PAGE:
Growing up, popsicles always seemed like the sad substitute for ice cream. The one exception to that rule were the creamy paletas we would pick up at the bodega when visiting our family in Mexico. Back home in Texas though, purple, red, and neon orange frozen confections resembled rockets that required licking and furtive patience as you had to work hard not to have them completely melt and drip on your hands during hot summer days. We pushed up on orange creamsicle push-up pops. We nibbled, licked, and slurped our way to the bottom of sundae ice cream cones hoping to find a well of hardened chocolate shell at the bottom like a secret prize. I scorned the Fudge Popsicle, regarding it as a low calorie impostor. I might have still been developing opinions and points of view about subjects in school or summer required reading, but for ice cream I always had an answer ready. I could tell you why one Texas creamery’s Homemade Vanilla tasted best without adornment (an accolade since I couldn’t fathom why people would ever want just plain vanilla). Chocolate always grabbed me in its clutches except when cloked as ice cream and especially figured into fudgesicles.Pink Peppercorn Fudge Popsicles - anneliesz It’s a funny thing—growing up. The world continues to evolve and so do your tastes. A few years ago, it looked dubious that this same Texas creamery would be able to rebound after a production crisis. Or two. It’s strange to see companies that seemed so secure and inevitable during your childhood, companies you would be sure would be around when you have kids and they’re of the age to eat ice cream as summer relief, falter and struggle. Last autumn, while I visited Austin on book tour, I paid a visit to a local grocery store for supplies and there they were, behind doors in the freezer aisle. Gone were the Peaches and Cream. Nowhere to be seen was the Banana Pudding with hunks of vanilla wafers in the frozen custard. Even the stalwart Cookies & Cream with big chunks of chocolate sandwich cookies had flown the coop. Buttercup yellow pints of vanilla cozied up to pink-tinged brown pints of Dutch chocolate. They peered out and looked vulnerable. What once had been several shelves full of the cheering cow logo quarts had been reduced to two types of pints. It struck me as a picture of how in an instant, things can change, even if the instant takes place slowly—what are a few years in the whole of a person’s life but a blip?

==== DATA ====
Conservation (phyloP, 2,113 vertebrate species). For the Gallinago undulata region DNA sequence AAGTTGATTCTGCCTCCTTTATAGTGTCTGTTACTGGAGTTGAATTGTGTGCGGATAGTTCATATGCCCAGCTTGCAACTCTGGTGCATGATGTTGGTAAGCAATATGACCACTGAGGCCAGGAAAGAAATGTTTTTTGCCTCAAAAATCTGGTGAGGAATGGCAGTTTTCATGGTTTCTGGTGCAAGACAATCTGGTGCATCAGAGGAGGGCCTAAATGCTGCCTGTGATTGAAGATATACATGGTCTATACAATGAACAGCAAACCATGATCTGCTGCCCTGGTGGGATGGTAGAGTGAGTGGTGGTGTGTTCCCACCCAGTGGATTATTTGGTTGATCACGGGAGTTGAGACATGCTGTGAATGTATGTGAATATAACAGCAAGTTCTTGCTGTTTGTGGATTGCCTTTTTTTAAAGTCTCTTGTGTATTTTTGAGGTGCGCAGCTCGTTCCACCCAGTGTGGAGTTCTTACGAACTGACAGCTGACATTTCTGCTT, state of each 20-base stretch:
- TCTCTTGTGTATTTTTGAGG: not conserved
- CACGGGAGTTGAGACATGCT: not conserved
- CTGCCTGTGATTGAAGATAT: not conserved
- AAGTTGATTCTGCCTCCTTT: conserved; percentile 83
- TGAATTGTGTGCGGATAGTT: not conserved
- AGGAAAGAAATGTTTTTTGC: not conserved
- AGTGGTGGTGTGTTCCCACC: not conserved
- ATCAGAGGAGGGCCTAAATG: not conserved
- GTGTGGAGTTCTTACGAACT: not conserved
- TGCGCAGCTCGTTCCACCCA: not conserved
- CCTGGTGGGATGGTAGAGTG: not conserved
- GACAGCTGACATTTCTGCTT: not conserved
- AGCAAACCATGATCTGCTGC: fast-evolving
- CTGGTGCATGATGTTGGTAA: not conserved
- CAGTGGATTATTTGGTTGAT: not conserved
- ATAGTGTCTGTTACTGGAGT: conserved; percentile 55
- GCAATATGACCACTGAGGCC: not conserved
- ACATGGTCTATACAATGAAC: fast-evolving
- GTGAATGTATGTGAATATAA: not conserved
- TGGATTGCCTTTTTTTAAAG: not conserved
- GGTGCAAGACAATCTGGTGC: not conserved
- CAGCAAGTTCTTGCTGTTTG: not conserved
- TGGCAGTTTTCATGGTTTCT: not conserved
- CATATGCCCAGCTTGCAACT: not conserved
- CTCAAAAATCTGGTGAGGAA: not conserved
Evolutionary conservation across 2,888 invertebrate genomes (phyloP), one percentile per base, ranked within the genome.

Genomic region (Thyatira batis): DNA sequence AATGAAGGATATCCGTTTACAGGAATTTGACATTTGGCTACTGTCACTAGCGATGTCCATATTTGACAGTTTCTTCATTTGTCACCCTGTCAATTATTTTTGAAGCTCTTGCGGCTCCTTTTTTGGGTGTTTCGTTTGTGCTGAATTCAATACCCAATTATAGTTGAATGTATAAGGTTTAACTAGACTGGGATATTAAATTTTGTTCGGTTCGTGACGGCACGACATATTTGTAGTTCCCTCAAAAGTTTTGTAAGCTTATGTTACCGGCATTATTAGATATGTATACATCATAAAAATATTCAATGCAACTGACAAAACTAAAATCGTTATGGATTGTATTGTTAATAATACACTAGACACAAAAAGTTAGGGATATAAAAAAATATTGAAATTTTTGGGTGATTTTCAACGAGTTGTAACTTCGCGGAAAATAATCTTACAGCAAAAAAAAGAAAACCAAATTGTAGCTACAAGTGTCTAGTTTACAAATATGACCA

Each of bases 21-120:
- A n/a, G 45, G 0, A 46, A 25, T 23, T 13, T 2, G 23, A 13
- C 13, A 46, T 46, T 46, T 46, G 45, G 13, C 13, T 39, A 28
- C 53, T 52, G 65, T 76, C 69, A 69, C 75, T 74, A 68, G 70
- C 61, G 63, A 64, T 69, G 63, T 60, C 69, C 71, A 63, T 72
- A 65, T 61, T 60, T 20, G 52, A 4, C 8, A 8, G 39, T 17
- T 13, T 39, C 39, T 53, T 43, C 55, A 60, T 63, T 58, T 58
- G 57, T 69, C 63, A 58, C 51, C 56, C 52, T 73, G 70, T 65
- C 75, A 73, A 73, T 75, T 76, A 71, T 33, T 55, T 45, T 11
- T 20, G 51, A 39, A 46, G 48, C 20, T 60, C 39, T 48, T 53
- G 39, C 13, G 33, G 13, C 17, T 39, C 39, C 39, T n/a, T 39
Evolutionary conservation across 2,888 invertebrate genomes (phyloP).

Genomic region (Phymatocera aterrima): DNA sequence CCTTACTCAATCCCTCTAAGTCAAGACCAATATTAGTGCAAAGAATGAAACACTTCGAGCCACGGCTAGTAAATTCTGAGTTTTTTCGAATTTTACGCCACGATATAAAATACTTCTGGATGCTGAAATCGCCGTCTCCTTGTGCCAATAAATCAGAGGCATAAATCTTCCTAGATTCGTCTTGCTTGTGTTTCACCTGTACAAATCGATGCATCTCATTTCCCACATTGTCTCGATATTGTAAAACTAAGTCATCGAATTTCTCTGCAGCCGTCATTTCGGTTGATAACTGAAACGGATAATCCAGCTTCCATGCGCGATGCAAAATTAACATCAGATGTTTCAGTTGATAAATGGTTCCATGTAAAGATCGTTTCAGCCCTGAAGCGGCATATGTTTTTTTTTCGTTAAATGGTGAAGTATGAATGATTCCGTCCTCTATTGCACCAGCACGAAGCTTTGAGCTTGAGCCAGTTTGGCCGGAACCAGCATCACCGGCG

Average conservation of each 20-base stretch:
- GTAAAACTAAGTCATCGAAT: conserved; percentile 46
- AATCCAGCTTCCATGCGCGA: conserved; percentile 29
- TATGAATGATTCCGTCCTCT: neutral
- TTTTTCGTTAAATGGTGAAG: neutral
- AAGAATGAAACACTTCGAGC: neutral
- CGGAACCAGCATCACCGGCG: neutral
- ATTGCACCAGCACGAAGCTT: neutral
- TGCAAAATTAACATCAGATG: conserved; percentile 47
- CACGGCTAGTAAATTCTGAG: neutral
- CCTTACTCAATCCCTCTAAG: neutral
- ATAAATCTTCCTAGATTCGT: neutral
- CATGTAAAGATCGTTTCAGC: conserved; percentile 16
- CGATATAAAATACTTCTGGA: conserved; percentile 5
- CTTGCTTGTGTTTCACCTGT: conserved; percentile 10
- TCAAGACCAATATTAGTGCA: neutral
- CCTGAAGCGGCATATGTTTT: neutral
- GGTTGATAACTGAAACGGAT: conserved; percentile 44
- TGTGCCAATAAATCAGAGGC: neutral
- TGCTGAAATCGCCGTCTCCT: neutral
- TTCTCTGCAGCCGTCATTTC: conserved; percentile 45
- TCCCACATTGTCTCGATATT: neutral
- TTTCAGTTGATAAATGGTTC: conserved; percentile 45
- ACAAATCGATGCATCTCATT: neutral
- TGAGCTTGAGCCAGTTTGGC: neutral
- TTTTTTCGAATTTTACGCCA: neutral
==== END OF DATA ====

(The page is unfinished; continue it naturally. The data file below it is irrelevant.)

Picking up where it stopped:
Not long ago, I watched as a friend navigated the murky waters of the foundering ship that was the food company where she worked. Even when you see on the inside the cogs beginning to give way, it can be so hard to abandon ship. You want to believe that the brand you’ve known and love will muster through and make it to the other side of whatever battle in which they are entrenched. It can be incredibly jarring to invite a product into your refrigerator (and really, into your life) only to be made aware of its disappearance on the shelf and the subsequent absence it creates. How do you fill that need for a particular taste and the void it creates in your lexicon of ingredients?

Pink Peppercorn Fudge Popsicles - anneliesz

Out of sentimental attachment last fall, I discovered in a hotel room in Austin that my preference for vanilla had changed. I had changed. It felt like a sort of betrayal to shift my vanilla ice cream loyalty elsewhere. Was I any less of a Texan? Working at a food company makes you privy to so much that goes on behind the scenes and all the people essential to making a product succeed, including, of course, the customers themselves. You want to cheer on companies whose foods align with your values, whose flavors make you rally support in dollars spent. I have no idea the statistic of food companies that fail. It’s a question far too depressing to consider, really. Instead, I focus energy on applauding the effort—the belief that something tasted good enough that it must be shared. That all the countless hours spent getting a product on the shelf (not to mention the tireless efforts to keep said product on the shelf) are worthwhile.